Certainly, the woman's right to an abortion must be absolute in the first and second trimesters of pregnancy. And even in the third trimester, up to the time of birth, that right must be absolute, and the decision must be that of the woman in consultation with those medical personnel she chooses. Yes, a decision to abort late in pregnancy may be agonizingly difficult, just as it may be at an earlier time -- but whatever agony is involved is that of the woman, not a politician or bureaucrat who is unjustly empowered to make decisions that affect someone else on the most profound level. The responsibility and the consequences are the woman's, and no one else's. The choice is also hers, and no one else's.
But little by little (and lots by lots), these choices , these rights are being stripped away from women, piece by piece, as this degraded, dystopian century grinds on and on.
[A quick but necessary digression: please note that this torture regimen has been lauded as "effective" and "life-saving" by the Obama Administration -- even after the release of the report; indeed, the Administration says that the fruits of these crimes still "inform our counterterrorism efforts to this day." Just bear that in mind as you read the reams of justified denunciations of the Bush Administration for the commission of these particular crimes by this particular agency. The Bush thugs should be excoriated -- and prosecuted -- for their crimes. But a multitude of crimes in many forms (including torture) are still being committed by the Terror War machine under Obama -- the man who has stoutly shielded his predecessors from prosecution and now even praises some of their worst crimes.]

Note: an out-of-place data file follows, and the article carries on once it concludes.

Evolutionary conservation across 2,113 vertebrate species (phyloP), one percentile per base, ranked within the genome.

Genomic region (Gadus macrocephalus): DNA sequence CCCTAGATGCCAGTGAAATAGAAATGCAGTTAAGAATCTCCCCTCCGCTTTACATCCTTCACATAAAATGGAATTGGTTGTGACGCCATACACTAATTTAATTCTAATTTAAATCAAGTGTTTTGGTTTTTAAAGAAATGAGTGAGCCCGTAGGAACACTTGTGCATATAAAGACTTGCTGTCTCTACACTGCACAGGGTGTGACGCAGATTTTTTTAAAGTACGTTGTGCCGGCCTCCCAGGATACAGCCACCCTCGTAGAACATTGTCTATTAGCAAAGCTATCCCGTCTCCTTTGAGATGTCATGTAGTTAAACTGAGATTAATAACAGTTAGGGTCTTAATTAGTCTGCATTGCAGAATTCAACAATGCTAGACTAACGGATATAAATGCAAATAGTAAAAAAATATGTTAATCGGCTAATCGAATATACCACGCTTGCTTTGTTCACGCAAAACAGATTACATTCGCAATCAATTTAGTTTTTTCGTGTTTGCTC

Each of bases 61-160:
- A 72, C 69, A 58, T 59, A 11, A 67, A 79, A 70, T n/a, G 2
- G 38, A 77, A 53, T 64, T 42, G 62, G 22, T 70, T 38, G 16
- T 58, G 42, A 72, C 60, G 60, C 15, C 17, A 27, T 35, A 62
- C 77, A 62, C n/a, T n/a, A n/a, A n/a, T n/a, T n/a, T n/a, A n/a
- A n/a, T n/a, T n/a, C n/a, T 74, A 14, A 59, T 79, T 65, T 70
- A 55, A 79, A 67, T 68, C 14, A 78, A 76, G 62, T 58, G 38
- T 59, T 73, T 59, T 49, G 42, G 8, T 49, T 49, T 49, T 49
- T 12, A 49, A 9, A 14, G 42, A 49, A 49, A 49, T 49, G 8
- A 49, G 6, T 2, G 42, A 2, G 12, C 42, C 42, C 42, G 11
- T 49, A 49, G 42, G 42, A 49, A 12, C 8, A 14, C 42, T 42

But of course there is nothing new in report's uncovering of the psychologists' role. (Except for one element: the fact that these two sinister quacks were paid a whopping $81 million for helping the United States government torture defenseless captives and produce garbage intelligence.) Anyone who wanted to know about their Mengele-style perversion of medical ethics could have read about it in reputable mainstream publications years ago. (Actually, this is also true of almost all the incidents and practices detailed in the report. Anyone who didn't know of these things before now -- especially in the political-media world -- simply didn't want to know of these things.) There were also other psychologists and medical personnel involved in the program after it got started, as Mark Benjamin detailed at Salon.com back in 2007.
In that same year, the New Yorker's Jane Mayer produced an extensive report on the wide-ranging Terror War torture regimen. The article should have produced a firestorm of outrage and aggressive, in-depth, high-profile investigations from, say, the U.S. Senate, which was then in the control of the Democrats. But as we know, her revelations sank like a stone. And it is very, very likely that the same thing will happen with the newly released (and, it must always be noted, heavily truncated, censored and incomplete) Senate report. Indeed, McClatchy is already reporting that the incoming Republican-controlled Senate will gladly let the report "gather dust," taking no follow-up action. This stance will doubtless please their Terror War partners in the White House, who fought against the release of the report -- and who certainly aren't going to do anything about it.